1 Start by marking out the area to be paved with builder’s line and pegs. Check the corners, using a builder’s square. Then cut the turf in strips with a spade and roll it up – clearing an area slightly larger than the paved area will be.
2 Dig out the area – allowing enough depth for the hardcore sub-base (100mm in firm, welldrained soil; deeper in soft ground) plus the depth of the paving slab and 50mm mortar. Note: When a patio is built next to a house, the surface of the paving must be at least 150mm below the damp-proof course.
3 Use pegs to mark the finished hardcore level (remembering to allow for an adequate fall – see ‘drainage’). Fill the sub-base with hardcore to just above the top of the pegs then compact it down, using an earth rammer or plate compactor, shown here, which you can hire easily. Finally, cover the surface with a thin binding layer of sharp sand and rake it level. The purchasing and Tänavakivi paigaldus will require the skills of the people. The level is the right one to have the installation to get the desired result to the people. The finishing is the best one with the excellence and skills.
Once you’ve prepared the site, dry-lay the paving slabs to check the size of the area and make sure that your chosen pattern will work.
Setting the fall
Paved areas must have a slight slope or fall so that surface water drains away. Generally, it is only necessary to have a fall in one direction: the surface in the other direction can be level. In normal conditions, the ideal fall for a patio is 1 in 80 (that is, a 12.5mm drop in level per metre); for a path about 1 in 80 (across the width); and for a drive about 1 in 40. This is achieved in practice by using a spirit level,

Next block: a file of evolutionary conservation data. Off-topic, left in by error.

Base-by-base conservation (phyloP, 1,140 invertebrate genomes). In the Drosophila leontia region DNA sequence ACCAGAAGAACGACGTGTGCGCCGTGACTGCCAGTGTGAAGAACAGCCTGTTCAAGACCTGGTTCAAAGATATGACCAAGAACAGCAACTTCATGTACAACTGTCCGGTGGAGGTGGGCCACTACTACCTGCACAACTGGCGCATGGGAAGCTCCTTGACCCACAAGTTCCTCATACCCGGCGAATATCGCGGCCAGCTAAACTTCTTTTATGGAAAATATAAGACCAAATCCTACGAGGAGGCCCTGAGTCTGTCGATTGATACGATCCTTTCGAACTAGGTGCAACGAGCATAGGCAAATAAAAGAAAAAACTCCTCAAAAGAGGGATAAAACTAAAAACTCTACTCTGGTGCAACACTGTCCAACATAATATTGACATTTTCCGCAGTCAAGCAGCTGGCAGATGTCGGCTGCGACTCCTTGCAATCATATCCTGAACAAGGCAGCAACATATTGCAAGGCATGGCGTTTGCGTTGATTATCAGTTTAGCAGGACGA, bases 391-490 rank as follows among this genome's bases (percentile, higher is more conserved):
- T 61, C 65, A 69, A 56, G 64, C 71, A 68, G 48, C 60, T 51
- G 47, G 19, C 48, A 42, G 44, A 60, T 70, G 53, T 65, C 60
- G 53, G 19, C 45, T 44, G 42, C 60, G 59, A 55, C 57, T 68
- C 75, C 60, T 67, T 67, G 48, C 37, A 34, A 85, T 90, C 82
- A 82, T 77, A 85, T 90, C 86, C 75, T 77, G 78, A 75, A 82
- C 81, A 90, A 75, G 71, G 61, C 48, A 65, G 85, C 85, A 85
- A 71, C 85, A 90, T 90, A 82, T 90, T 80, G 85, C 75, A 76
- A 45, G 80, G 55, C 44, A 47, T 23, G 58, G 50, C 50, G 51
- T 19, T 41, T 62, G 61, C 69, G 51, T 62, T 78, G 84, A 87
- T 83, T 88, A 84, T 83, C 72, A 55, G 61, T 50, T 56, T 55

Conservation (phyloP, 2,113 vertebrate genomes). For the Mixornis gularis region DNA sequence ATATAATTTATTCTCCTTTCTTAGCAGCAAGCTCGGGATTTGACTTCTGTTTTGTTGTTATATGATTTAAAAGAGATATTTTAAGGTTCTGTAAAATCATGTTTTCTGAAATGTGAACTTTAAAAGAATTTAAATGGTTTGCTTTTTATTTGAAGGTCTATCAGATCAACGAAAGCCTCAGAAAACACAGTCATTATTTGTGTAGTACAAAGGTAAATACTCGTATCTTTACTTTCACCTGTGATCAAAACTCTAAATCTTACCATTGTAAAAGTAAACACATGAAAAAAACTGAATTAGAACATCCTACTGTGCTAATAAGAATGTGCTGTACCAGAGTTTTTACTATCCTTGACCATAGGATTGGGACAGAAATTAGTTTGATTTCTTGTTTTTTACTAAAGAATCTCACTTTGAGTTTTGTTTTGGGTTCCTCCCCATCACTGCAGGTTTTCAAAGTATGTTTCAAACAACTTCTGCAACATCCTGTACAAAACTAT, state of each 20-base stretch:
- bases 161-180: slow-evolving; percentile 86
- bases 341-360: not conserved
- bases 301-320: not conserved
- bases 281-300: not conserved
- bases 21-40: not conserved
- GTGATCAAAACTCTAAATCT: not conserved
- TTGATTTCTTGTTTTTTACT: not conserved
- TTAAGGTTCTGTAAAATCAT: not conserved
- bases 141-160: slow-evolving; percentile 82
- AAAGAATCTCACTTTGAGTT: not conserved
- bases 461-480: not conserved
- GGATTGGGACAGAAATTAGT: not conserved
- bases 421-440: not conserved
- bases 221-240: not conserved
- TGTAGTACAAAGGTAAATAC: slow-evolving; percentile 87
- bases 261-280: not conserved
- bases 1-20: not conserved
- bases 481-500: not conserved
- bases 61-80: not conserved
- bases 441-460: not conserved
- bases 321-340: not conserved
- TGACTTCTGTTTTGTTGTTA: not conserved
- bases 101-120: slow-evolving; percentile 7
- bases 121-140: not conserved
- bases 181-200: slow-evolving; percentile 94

a 1m-long straightedge and a shim, a small strip of wood cut to the depth of the required drop in level per metre (see chart).
Setting the fall in the sub-base
First decide which way the paving will slope. If you are building a patio against the house, it must slope away from the walls. Cut a number of softwood pegs. Measuring from the top of each peg, mark them with the depth of the sub-base. Hammer in a row of these pegs across the high side of the site. Cut a shim to the correct size and nail it to the underside of one end of a 1m-long straightedge. Then hammer in the next row of pegs in line with the first, exactly one metre away. Place the straightedge between two pegs with the shim on the lower peg and lay a spirit level on top. A level reading means that the lower peg is deeper by the exact depth of the shim: the correct amount to give the fall you need. Repeat this process at metre intervals across the entire area to be paved.
Setting the fall in the paving
Although the fall is already established in the sub-base, it’s important to run builder’s lines marking the top edges of the paving to ensure you maintain the correct slope as you lay the slabs.
1 Mark out the edges of the patio with builder’s lines attached to pegs. Use a builder’s square to make sure the corners are true right angles.
2 Hammer pegs at the four corners of the patio to mark the finished slab height. Allow a depth of at least 25mm for the mortar. To check the fall, rest a straightedge and spirit level between opposite pegs at the high and low ends of the site. The depth of the shim on the lower peg needs to be the drop per metre multiplied by the length of the paving. Check that the pegs are level in the other direction. Fix lines between the pegs, nailed into the top with large-headed nails.